Back in late April of this year, the library staff at Newmarket Library, in Suffolk, England, returned to work after the building had been deep cleaned only to discover that the cleaning crew had reshelved the library’s books based on size. While James Powell of Suffolk Library, told the BBC that staff “saw the funny side” of the situation, it would still take a “bit of time” to correct. The story was shared on social media over 5,000 times and created a much-needed chuckle among most librarians, including staff here at the State Library.

Having worked in special collections for almost two decades, I had a different take on the story. In my mind, the cleaner’s actions were completely logical and in line with standard industry practice for materials found in our part of the library profession.  Unfortunately, the cleaners were working in a public library setting where such reorganization was not needed.

And the news story brought up a fundamental question: how does one arrange a library? One would think that the most-used books should be all placed together, like the modern-day reference collection. Other people would argue that the prettiest or most valuable books should all be in one place. Many would support storing similar formats together, so that all the DVDs are in one place for example.  While others advocate simply putting every item in Dewey Decimal System or Library of Congress call number order, like what you encounter in your public or university library. 

While all these approaches are correct and make sense, for a rare books/special collections library, shelving decisions are often driven by a range of factors, including fragility, rarity, size, format, ease of paging and protection of the item itself.  According to the Northeast Document Conservation Center, incorrectly storing rare materials can be just as damaging to the item as poor care and handling:

“Storage and handling methods have a direct impact on the useful life of collections and the accessibility of information. Damage to collections can be avoided by preventing overcrowded, careless, or haphazard storage conditions.”[i]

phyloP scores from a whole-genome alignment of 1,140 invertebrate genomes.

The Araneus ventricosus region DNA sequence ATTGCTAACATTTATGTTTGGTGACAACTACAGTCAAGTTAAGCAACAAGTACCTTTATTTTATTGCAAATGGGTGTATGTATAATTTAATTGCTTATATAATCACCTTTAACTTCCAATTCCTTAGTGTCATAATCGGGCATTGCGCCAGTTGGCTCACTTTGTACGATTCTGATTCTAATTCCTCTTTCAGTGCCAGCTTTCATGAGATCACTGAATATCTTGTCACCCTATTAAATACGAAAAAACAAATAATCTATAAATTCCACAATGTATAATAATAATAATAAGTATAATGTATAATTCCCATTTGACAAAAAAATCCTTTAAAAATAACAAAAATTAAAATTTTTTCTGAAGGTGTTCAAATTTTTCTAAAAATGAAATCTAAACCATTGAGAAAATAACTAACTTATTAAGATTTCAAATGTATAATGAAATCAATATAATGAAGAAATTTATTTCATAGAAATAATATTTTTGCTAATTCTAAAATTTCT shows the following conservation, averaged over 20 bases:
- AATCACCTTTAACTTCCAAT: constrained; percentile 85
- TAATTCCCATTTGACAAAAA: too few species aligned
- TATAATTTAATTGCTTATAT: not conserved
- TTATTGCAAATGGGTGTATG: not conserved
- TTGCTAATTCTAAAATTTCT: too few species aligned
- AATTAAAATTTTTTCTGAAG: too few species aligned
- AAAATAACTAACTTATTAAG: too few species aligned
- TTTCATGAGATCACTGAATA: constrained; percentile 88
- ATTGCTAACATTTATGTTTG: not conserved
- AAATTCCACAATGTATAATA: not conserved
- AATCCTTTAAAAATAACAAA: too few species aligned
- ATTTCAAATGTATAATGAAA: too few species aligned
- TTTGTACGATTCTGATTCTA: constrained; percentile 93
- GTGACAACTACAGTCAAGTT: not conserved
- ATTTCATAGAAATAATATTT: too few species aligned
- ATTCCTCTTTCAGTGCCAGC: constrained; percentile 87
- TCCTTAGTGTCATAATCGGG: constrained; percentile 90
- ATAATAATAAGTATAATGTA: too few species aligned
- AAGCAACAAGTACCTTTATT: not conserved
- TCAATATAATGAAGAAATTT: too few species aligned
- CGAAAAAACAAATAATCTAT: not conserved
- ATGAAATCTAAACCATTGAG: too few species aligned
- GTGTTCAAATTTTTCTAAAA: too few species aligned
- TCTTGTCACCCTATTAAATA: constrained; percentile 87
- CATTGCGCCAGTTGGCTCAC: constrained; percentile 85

When I arrived at Sutro Library in early 2016, I noticed that the library’s established shelving practice for its rare books, archives, and ephemera was more in line with how public libraries shelve their circulating books rather than how special collections and archives store rare and unique items.

Almost all the rare items, with notable exceptions, were shelved without regard to any other criteria except call number order. This approach increased the likelihood of damage to many items of unusual formats (e.g. miniature and limp vellum bound books, ephemeral items, and manuscript materials):

“…books arranged strictly by LC call number would result in miniature books (under 2.5”) being placed between average-sized books, thus allowing a miniature to incur damage and possibly be pushed to the back of the shelf unseen. Pamphlets might sit between miniature books and face a similar situation.”[ii]

Shelving like-sized books and materials together is a common practice in special collections. For example, many libraries have a folio section where large books are stored together or map drawers where large, flat, single maps, blueprints, drawings and other oversize items are stored safely. The Northeast Document Conservation Center states, “As much as can be managed, shelve books by size since small volumes cannot adequately support larger ones.”[i] Following this practice prevents unnecessary damage and loss and is helpful to paging staff as well.

Since we already had an elephant folio and folio sections, we turned our attention to Sutro’s small books since they were frequently falling behind the gap between the shelving ranges. Additionally, they were hard to see and account for when reshelving a bigger book next to it.  Thus, in the fall of 2016, we made the decision to create a safe environment for our small books, and it would be the first step in bringing the Sutro Library’s shelving practices for rare materials back in line with professional standards.[ii]  We created a Tiny Town.